On September 20, 2016, Brennen Feder posted a #huhchallenge video involving several friends and peers from Catalina Foothills on his personal Twitter account. Before posting this video he not only got permission from the students involved, many of them volunteered to be included and wrote their own phrases. Due to his posting of this video the administration of Catalina Foothills High School suspended Brennen, removed him from his position of student body president and banned him from all homecoming activities in which he had a major role in planning.
The school is punishing Brennen on the grounds of defamation. The definition of defamation is as follows: the action of damaging the good reputation of someone. Fresh U asked many of Feder's peers, friends and those that took part in the video – who preferred to remain anonymous – if they felt they had been subjected to "slander" in the posting and creation of this video. A student who appeared in the video and Feder's long term friend stated, "Absolutely nothing about the video, let alone Brennen, is mean spirited. Anyone that knows Brennen can vouch for me on that claim." Another senior that starred in the video disclosed, "I have been cyber bullied before, a couple years ago through a fake Instagram. I think this is the farthest thing from cyber bullying that I have ever seen and I was not offended in any way."
Although free speech is guaranteed in the United States, this right does change slightly when you enter a school campus. According to the National Coalition Against Censorship, students and teachers do not, "shed their constitutional rights to freedom of speech or expression at the schoolhouse gate," but speech is not quite as free inside educational institutions as outside them. With that being said, this does not mean that students and teachers have no first amendment rights at school. But within the educational setting, the right to free speech is implemented in ways that do not interfere with schools’ educational mission. After talking with several students, Fresh U found that students feel not only did this video not disrupt the educational setting in any way, the punishment the administration has implemented has caused a larger disruption than ever.
Many of the students from Catalina Foothills have taken to social media to support Brennen. A fellow senior, Kaitlyn Stump, began a petition for Feder in which she has acquired 200+ signatures through school and online from peers, past graduates and others who side with Feder. She claimed, "Students reacted so positively to the petition, I couldn't believe it. People I had never met before approached me, addressed me by name, and asked to sign the petition. Brennen has given so much to the student body to make our time at Foothills the best that it can be." Not only did his classmates fully support him, but they painted #FreeFeder on their bodies for many of the homecoming events.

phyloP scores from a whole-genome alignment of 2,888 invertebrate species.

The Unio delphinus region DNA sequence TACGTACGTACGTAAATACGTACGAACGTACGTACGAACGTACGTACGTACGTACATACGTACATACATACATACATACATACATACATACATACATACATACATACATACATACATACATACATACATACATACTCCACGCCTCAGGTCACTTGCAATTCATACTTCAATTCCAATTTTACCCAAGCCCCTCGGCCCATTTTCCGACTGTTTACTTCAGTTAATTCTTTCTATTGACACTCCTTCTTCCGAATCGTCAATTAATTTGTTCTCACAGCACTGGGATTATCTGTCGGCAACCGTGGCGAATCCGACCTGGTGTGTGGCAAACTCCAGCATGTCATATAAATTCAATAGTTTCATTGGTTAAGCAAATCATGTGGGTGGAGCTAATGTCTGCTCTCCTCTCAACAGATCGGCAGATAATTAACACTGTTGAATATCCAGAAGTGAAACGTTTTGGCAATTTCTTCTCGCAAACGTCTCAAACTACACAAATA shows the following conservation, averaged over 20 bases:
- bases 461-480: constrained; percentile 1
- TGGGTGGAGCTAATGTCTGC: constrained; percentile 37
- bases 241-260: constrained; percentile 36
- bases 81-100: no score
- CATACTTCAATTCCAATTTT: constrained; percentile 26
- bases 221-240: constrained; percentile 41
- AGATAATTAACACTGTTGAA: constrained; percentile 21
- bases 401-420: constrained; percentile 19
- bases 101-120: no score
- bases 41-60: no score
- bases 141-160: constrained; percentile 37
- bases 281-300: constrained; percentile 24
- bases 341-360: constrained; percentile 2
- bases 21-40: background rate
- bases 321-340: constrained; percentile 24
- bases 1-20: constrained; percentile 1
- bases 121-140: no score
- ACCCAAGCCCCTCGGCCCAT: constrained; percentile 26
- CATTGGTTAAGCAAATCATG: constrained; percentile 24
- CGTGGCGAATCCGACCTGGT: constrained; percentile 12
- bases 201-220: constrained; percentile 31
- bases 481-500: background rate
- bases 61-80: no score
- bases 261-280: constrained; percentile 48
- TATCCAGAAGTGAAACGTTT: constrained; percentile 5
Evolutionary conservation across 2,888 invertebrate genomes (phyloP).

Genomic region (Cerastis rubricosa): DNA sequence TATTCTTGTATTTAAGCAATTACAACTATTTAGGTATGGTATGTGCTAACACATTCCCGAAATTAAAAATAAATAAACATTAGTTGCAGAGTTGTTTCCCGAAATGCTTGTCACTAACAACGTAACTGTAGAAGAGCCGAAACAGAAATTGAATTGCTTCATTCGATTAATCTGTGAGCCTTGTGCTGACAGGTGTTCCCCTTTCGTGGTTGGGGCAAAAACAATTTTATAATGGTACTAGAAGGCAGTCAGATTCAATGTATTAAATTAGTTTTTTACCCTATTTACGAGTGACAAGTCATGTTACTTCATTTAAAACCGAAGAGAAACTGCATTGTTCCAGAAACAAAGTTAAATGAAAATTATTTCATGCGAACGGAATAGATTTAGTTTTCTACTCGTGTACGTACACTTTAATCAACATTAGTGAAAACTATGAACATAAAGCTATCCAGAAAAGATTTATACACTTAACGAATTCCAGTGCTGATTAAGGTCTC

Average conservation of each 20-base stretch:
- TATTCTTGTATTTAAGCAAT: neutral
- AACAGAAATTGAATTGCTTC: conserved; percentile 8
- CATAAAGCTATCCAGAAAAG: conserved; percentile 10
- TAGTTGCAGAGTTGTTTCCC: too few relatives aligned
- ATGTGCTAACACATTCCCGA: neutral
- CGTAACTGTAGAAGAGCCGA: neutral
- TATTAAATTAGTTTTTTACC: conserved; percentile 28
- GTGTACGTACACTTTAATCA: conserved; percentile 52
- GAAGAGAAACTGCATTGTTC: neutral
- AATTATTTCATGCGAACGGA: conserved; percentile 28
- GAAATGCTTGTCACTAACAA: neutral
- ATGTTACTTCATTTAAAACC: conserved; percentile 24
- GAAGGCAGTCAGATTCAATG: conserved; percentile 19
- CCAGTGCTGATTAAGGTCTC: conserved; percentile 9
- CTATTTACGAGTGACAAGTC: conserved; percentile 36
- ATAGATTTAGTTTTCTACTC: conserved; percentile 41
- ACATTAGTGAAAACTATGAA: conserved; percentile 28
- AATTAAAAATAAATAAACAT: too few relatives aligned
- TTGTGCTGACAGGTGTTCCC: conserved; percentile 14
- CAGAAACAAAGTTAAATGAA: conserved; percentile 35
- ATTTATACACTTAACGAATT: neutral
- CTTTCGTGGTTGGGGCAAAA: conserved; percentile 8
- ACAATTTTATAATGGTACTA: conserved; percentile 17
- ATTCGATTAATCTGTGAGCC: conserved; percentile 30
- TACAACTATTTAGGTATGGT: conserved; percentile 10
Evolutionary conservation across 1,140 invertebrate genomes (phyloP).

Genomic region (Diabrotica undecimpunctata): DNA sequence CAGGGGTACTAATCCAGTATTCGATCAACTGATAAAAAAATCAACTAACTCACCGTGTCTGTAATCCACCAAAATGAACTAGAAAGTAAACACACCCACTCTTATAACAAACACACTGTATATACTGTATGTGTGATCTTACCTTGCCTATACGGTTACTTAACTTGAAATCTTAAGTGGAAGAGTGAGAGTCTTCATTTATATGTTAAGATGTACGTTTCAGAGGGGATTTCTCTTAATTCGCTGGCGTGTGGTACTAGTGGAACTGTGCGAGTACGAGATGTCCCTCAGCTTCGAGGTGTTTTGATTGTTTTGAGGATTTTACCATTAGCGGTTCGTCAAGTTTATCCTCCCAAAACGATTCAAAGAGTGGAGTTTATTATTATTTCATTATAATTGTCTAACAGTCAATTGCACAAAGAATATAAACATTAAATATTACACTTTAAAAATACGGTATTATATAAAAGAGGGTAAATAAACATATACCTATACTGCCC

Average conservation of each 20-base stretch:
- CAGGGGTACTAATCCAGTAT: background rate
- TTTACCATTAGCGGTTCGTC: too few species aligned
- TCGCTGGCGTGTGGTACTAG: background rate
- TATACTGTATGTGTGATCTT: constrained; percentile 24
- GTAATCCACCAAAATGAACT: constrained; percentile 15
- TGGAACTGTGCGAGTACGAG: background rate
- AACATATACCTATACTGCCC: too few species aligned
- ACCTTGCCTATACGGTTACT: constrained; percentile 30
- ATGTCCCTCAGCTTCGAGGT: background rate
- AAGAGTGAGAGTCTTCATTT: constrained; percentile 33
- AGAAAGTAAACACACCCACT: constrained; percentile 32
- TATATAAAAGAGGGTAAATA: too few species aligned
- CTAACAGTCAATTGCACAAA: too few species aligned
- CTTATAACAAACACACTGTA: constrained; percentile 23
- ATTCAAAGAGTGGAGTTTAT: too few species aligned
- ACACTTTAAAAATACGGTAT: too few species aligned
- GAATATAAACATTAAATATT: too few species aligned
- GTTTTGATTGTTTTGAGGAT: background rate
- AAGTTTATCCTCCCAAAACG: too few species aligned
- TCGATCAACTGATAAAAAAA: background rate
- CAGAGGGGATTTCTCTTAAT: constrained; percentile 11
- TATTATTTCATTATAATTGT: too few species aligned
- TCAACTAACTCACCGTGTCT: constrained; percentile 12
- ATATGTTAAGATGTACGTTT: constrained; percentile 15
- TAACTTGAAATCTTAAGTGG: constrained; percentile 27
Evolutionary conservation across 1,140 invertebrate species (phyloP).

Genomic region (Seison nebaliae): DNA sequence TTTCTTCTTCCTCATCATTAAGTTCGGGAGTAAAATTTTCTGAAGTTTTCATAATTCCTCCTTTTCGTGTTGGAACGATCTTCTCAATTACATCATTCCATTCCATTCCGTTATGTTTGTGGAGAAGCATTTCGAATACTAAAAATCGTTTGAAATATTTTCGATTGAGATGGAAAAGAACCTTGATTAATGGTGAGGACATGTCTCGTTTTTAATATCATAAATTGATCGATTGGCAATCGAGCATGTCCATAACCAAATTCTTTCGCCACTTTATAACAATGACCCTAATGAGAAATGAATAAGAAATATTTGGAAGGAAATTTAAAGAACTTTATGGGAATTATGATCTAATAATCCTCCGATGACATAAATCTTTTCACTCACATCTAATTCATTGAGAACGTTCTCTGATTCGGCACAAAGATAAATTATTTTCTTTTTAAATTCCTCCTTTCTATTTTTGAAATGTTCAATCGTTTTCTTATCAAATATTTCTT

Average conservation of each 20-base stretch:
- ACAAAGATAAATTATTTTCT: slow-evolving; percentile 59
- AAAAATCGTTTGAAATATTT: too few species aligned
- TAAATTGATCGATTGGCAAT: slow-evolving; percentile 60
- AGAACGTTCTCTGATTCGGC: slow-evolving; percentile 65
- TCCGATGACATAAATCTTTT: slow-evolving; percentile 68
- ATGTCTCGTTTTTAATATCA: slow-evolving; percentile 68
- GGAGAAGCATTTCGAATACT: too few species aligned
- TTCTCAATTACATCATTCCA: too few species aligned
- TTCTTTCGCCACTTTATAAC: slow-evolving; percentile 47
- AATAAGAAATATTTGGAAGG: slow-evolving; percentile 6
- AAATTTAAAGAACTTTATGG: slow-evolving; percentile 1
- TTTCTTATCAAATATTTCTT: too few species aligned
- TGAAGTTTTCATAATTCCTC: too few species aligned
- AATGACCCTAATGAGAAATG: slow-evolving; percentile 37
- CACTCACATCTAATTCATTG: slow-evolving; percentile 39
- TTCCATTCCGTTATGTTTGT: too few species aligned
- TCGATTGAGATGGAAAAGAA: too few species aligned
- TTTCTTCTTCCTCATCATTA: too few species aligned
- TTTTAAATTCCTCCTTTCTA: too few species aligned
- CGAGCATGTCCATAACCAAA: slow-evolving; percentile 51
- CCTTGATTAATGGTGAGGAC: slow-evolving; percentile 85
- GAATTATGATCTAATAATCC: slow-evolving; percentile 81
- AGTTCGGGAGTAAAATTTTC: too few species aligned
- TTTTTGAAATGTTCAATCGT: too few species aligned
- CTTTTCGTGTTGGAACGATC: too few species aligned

After looking into the privacy laws and rules in which schools can use your private accounts as "evidence" in your discipline, Fresh U found that according to the American Civil Liberties Union, "If you use your own device and accounts and your posts are not related to school, your school cannot discipline you for those posts." With this knowledge, Fresh U talked to Brennen about the school's final decision in his punishment. Succeeding a meeting with his parents, administration decided they would not be giving him his presidential office back for the first semester and they would consider a co-presidency for his second semester.
Brennen Feder is owning up to his misjudgments and has released many forms of apology. Although he is, "extremely disappointed that the administration has chosen to be irrational with their decisions," he released this statement on many social media outlets:
"To whom it may concern:
Today I was suspended from Catalina Foothills High School for creating and posting a #huhchallenge video. Every participant gave permission and even volunteered to be in it with the accompanying phrases. I am deeply sorry if this offended anyone in any way, shape, or form. As a result I have to miss all homecoming festivities that I have planned, and have even been demanded to step down from student body president which I have worked so hard to get. No one is perfect, and I accept that this was a misjudgment on my part. However, student body president is not a title I am willing to give up. After everything I have done for this school and student body I ask for your acceptance of my apology and if you believe that I should be able to maintain my status of student body president through out the year please RT and Like."
Brennen Feder is an honest, dedicated and hard-working student and part of the Catalina Foothills community, according to those in his community. Here's hoping his situation can reach a better conclusion.
Lead Image Credit: Jim Wood